PCR was carried out as described in Fejgin et al.9 Tissue was isolated from whole brain. Total RNA was purified using the NucleoSpin RNA and Protein kit according to manufacturer’s instructions (Macherey-Nagel, Düren, Germany) followed by first strand complementary DNA synthesis using TaqMan reverse transcription reagents according to manufacturer (Life Technologies, Paisley, UK). Primers designed and validated by Fejgin et al.9 were used. Quantitative PCR was performed on a BioRad C1000 Touch thermal cycler with a CFX384 optical reaction module using SsoFast EvaGreen Supermix according to manufacturer (BioRad, Hercules, CA, USA). Eight reference genes were included of which three were selected (Actb, Gapdh and H3f3a) for geometric normalization according to geNorm software version 3.5.12 Transcripts with Cq values >35 were considered below the detection limit and removed. Genes close to the deleted region were included for detection of possible effects on bordering genes. The number of genes upstream and downstream of the deleted region was increased until transcripts could be detected.
Basic behavioral functions and neurological reflexes, such as vision, fear responses, muscle coordination and so on were tested by a simplified version of the original screening described by Irwin.13 We measured: (1) undisturbed behavioral observation in a small observation cage (following 10-min habituation to the cage)—body position, bizarre behavior (compulsive/self-bite, circling and head movements) and tremors. (2) Response to finger approach (withdrawal and explorative responses to a slow finger approach). (3) Touch escape (response to the gentle pressure over the sides and back of the mouse). (4) Grip strength (resistance of the animal to pull when holding on a wire-mesh grid). (5) Visual placing response (animal is lifted vertically by mid-tail about 15 cm above the wire-mesh grid and lowered slowly to elicit limb extension). (6) Corneal response (response to the slow approach of a toothpick to the eye, on both sites). (7) Toe-pinch response (elicited by light compression of the lateral surface of the mid-digit of each foot with a forceps). (8) Wire-maneuver (animal is brought to the horizontal wire, allowed to grasp it with its forelimbs, then released and observed). (9) Limb and abdominal tone (detected by palpation). (10) Tail-pinch response (response to a moderate pressure applied with a forceps, ~2.5 cm below the base of the tail).
Grip strength was measured using a grip strength meter and peak amplifier (47105-001 Ugo Basile, Varese, Italy) with a metal wire. Mice were held by the tail and lowered toward the wire to allow grasping by the forelimbs. With the body perpendicular to the wire, the mouse was pulled steadily backwards until the grip was released, and the maximal grip strength was recorded.
Individual mice were placed in a circular open-field arena (74 cm diameter) for 1 h with low illumination (14 lux). Movement was automatically video tracked and quantified using the Ethovision 7.0 software (Noldus Information Technologies, Wageningen, The Netherlands).
To assess seizure susceptibility in the Df(h15q13)−/− mice we scored 4 seizure behaviors after administration of the convulsant drug pentylene tetrazole (PTZ); (1) early-stage seizures, (2) myoclonic jerks, (3) clonic seizures and (4) clonic–tonic seizures.9 After the injection of Pentylene tetrazol (PTZ) (Sigma-Aldrich, Brøndby, Denmark; 40 mg kg−1, subcutaneously), each mouse was observed and video recorded for 30 min by an observer blinded to genotype. Video recordings were scored using the Observer software (Noldus Information Technologies). Early-stage seizure was scored as the first four stages of the Racine scale: (1) mouth and facial movements; (2) head nodding; (3) forelimb clonus; (4) rearing.14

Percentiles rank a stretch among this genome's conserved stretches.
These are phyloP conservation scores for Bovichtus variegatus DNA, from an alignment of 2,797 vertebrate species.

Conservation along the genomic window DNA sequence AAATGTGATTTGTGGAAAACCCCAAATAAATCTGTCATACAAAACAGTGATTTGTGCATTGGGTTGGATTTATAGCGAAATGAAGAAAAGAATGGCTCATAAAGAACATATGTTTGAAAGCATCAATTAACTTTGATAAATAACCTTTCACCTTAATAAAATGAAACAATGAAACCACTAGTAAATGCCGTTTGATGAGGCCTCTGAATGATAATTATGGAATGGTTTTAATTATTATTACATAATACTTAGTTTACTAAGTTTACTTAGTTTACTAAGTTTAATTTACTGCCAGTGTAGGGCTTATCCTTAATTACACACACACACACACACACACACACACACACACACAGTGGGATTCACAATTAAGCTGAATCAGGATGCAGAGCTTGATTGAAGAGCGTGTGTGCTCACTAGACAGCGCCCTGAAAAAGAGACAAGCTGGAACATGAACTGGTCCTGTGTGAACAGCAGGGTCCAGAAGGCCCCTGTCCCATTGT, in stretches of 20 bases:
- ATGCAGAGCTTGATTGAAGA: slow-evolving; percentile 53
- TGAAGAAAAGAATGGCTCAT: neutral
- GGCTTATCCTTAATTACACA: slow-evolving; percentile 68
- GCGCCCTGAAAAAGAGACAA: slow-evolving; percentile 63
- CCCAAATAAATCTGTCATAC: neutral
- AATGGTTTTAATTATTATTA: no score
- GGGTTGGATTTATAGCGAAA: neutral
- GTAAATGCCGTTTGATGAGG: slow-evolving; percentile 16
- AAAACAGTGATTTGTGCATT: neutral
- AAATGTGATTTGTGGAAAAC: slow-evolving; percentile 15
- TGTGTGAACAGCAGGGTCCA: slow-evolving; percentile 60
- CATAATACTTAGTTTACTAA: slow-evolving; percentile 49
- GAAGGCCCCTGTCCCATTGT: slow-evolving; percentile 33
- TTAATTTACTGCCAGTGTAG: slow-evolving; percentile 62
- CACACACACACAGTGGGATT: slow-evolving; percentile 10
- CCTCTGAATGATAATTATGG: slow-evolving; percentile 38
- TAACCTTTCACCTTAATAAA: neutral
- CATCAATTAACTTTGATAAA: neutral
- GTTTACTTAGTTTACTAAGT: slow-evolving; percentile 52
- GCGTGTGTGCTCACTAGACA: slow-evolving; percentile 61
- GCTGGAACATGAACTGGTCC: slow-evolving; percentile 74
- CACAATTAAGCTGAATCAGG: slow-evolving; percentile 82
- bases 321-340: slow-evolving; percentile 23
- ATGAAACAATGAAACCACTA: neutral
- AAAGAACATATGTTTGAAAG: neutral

Animals were placed in separate cages and video recorded for 10 min. Grooming, digging, rearing, jumping/crawling in the corner of the cage and crawling in the lid was manually scored and quantified off-line using the Observer software (Noldus Information Technologies).
Three-chambered social approach task
The three-chambered social approach task was carried out following the protocol presented by Yang et al.15 In this test, the mice can move freely between three chambers; an empty chamber in the middle, a chamber with an empty cylinder on one side and a chamber with a novel mouse in a cylinder in the other side. Briefly, the mice were first habituated to the center chamber for 10 min, second, they were habituated to all three chambers for 10 min. Finally, an empty cylinder was put on one of the side chambers and a cylinder with a novel mouse was put on the other side chamber, after which the test for social sniffing was carried out for 10 min.
Ultrasonic vocalization was recorded as described by Scattoni et al.16 Pregnant dams were shipped from Taconic to the Lundbeck facility 2 weeks after conception. At postnatal day 6, the pups were put into a sound-isolated box one by one where vocalization was recorded for 3 min with an ultrasound microphone (CM16/CMPA, Avisoft Bioacoustics, Glienicke, Germany) and preamplifier (116H, Avisoft Bioacoustics). After recording, the pup was marked and put back to the dam and littermates. When all pups had been recorded, tail biopsies were obtained and genotyped by PCR. Ultrasonic calls were quantified using the Avisoft-SASLab Pro software (Avisoft Bioacoustics).
Mice were habituated for 2 weeks without nesting material in the home cages. On the day of testing, mice were divided into single cages with an igloo with three openings in one corner and a single square of nesting material (Nestlets, Ancare, Belmont, NY, USA) in the opposite corner of the cage. Nest building was scored every hour during the first 12 h of testing and after 24 h, using the ‘Nesting Index Score’, (NIS), introduced by Pedersen et al.17 NIS score has two components: (1) how much nest-building material is used (0–5 points); (2) how many openings of the igloo are covered (0–3). Maximal score is 8.
Progressive acoustic startle